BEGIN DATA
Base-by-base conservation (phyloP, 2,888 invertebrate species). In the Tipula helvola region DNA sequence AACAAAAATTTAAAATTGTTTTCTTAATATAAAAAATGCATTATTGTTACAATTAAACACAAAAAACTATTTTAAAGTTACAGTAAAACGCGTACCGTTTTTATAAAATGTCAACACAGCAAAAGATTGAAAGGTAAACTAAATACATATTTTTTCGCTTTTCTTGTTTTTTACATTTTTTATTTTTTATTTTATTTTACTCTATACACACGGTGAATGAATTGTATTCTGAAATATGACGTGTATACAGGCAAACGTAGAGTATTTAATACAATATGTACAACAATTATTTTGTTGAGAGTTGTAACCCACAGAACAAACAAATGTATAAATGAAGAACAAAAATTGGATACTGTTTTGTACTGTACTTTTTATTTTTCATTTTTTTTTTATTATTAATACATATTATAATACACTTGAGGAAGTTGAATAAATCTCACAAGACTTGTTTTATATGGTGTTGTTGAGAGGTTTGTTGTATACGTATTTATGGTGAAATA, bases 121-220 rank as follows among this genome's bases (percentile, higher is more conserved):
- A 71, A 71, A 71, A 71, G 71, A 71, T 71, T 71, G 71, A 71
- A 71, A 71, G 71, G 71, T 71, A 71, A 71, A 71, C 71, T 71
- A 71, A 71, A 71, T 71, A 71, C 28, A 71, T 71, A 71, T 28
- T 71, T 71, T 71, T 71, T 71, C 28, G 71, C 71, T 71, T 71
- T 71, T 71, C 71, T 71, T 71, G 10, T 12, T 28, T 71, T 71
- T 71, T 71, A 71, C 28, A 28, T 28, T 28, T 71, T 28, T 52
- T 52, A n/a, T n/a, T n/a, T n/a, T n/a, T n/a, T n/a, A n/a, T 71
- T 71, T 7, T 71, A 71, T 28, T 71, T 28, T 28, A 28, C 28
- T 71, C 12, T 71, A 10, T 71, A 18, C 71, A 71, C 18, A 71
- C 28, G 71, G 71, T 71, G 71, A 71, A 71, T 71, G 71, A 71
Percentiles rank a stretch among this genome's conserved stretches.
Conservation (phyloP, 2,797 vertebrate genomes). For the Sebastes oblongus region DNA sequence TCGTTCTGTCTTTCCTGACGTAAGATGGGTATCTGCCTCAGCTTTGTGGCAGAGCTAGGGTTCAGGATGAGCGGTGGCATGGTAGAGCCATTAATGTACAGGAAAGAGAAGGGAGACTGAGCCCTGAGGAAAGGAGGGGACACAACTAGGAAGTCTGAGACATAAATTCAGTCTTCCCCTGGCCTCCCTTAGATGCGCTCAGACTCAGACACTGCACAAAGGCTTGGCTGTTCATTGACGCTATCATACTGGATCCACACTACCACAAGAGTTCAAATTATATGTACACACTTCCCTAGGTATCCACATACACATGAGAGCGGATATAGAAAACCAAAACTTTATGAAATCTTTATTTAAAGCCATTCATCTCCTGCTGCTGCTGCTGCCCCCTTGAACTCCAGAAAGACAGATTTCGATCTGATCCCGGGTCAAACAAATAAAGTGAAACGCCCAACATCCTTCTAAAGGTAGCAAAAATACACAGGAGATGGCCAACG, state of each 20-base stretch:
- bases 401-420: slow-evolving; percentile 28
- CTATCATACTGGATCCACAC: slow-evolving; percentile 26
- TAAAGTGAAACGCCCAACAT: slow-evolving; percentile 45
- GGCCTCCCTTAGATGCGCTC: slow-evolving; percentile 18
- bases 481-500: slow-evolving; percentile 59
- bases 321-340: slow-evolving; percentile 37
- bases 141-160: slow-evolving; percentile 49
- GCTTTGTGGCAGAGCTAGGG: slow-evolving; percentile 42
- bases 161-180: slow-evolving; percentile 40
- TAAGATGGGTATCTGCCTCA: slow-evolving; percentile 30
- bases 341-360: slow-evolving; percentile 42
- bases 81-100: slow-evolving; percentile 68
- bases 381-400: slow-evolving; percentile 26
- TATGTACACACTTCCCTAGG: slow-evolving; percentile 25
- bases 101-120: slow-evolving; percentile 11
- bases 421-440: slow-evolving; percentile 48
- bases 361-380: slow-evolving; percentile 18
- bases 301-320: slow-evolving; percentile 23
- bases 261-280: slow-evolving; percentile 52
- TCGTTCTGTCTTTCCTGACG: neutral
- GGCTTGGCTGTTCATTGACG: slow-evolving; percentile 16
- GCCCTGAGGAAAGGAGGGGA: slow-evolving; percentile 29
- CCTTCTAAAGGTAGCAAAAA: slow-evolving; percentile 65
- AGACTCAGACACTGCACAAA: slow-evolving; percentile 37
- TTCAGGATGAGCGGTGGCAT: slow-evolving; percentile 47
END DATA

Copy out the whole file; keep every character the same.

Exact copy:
Base-by-base conservation (phyloP, 2,888 invertebrate species). In the Tipula helvola region DNA sequence AACAAAAATTTAAAATTGTTTTCTTAATATAAAAAATGCATTATTGTTACAATTAAACACAAAAAACTATTTTAAAGTTACAGTAAAACGCGTACCGTTTTTATAAAATGTCAACACAGCAAAAGATTGAAAGGTAAACTAAATACATATTTTTTCGCTTTTCTTGTTTTTTACATTTTTTATTTTTTATTTTATTTTACTCTATACACACGGTGAATGAATTGTATTCTGAAATATGACGTGTATACAGGCAAACGTAGAGTATTTAATACAATATGTACAACAATTATTTTGTTGAGAGTTGTAACCCACAGAACAAACAAATGTATAAATGAAGAACAAAAATTGGATACTGTTTTGTACTGTACTTTTTATTTTTCATTTTTTTTTTATTATTAATACATATTATAATACACTTGAGGAAGTTGAATAAATCTCACAAGACTTGTTTTATATGGTGTTGTTGAGAGGTTTGTTGTATACGTATTTATGGTGAAATA, bases 121-220 rank as follows among this genome's bases (percentile, higher is more conserved):
- A 71, A 71, A 71, A 71, G 71, A 71, T 71, T 71, G 71, A 71
- A 71, A 71, G 71, G 71, T 71, A 71, A 71, A 71, C 71, T 71
- A 71, A 71, A 71, T 71, A 71, C 28, A 71, T 71, A 71, T 28
- T 71, T 71, T 71, T 71, T 71, C 28, G 71, C 71, T 71, T 71
- T 71, T 71, C 71, T 71, T 71, G 10, T 12, T 28, T 71, T 71
- T 71, T 71, A 71, C 28, A 28, T 28, T 28, T 71, T 28, T 52
- T 52, A n/a, T n/a, T n/a, T n/a, T n/a, T n/a, T n/a, A n/a, T 71
- T 71, T 7, T 71, A 71, T 28, T 71, T 28, T 28, A 28, C 28
- T 71, C 12, T 71, A 10, T 71, A 18, C 71, A 71, C 18, A 71
- C 28, G 71, G 71, T 71, G 71, A 71, A 71, T 71, G 71, A 71
Percentiles rank a stretch among this genome's conserved stretches.
Conservation (phyloP, 2,797 vertebrate genomes). For the Sebastes oblongus region DNA sequence TCGTTCTGTCTTTCCTGACGTAAGATGGGTATCTGCCTCAGCTTTGTGGCAGAGCTAGGGTTCAGGATGAGCGGTGGCATGGTAGAGCCATTAATGTACAGGAAAGAGAAGGGAGACTGAGCCCTGAGGAAAGGAGGGGACACAACTAGGAAGTCTGAGACATAAATTCAGTCTTCCCCTGGCCTCCCTTAGATGCGCTCAGACTCAGACACTGCACAAAGGCTTGGCTGTTCATTGACGCTATCATACTGGATCCACACTACCACAAGAGTTCAAATTATATGTACACACTTCCCTAGGTATCCACATACACATGAGAGCGGATATAGAAAACCAAAACTTTATGAAATCTTTATTTAAAGCCATTCATCTCCTGCTGCTGCTGCTGCCCCCTTGAACTCCAGAAAGACAGATTTCGATCTGATCCCGGGTCAAACAAATAAAGTGAAACGCCCAACATCCTTCTAAAGGTAGCAAAAATACACAGGAGATGGCCAACG, state of each 20-base stretch:
- bases 401-420: slow-evolving; percentile 28
- CTATCATACTGGATCCACAC: slow-evolving; percentile 26
- TAAAGTGAAACGCCCAACAT: slow-evolving; percentile 45
- GGCCTCCCTTAGATGCGCTC: slow-evolving; percentile 18
- bases 481-500: slow-evolving; percentile 59
- bases 321-340: slow-evolving; percentile 37
- bases 141-160: slow-evolving; percentile 49
- GCTTTGTGGCAGAGCTAGGG: slow-evolving; percentile 42
- bases 161-180: slow-evolving; percentile 40
- TAAGATGGGTATCTGCCTCA: slow-evolving; percentile 30
- bases 341-360: slow-evolving; percentile 42
- bases 81-100: slow-evolving; percentile 68
- bases 381-400: slow-evolving; percentile 26
- TATGTACACACTTCCCTAGG: slow-evolving; percentile 25
- bases 101-120: slow-evolving; percentile 11
- bases 421-440: slow-evolving; percentile 48
- bases 361-380: slow-evolving; percentile 18
- bases 301-320: slow-evolving; percentile 23
- bases 261-280: slow-evolving; percentile 52
- TCGTTCTGTCTTTCCTGACG: neutral
- GGCTTGGCTGTTCATTGACG: slow-evolving; percentile 16
- GCCCTGAGGAAAGGAGGGGA: slow-evolving; percentile 29
- CCTTCTAAAGGTAGCAAAAA: slow-evolving; percentile 65
- AGACTCAGACACTGCACAAA: slow-evolving; percentile 37
- TTCAGGATGAGCGGTGGCAT: slow-evolving; percentile 47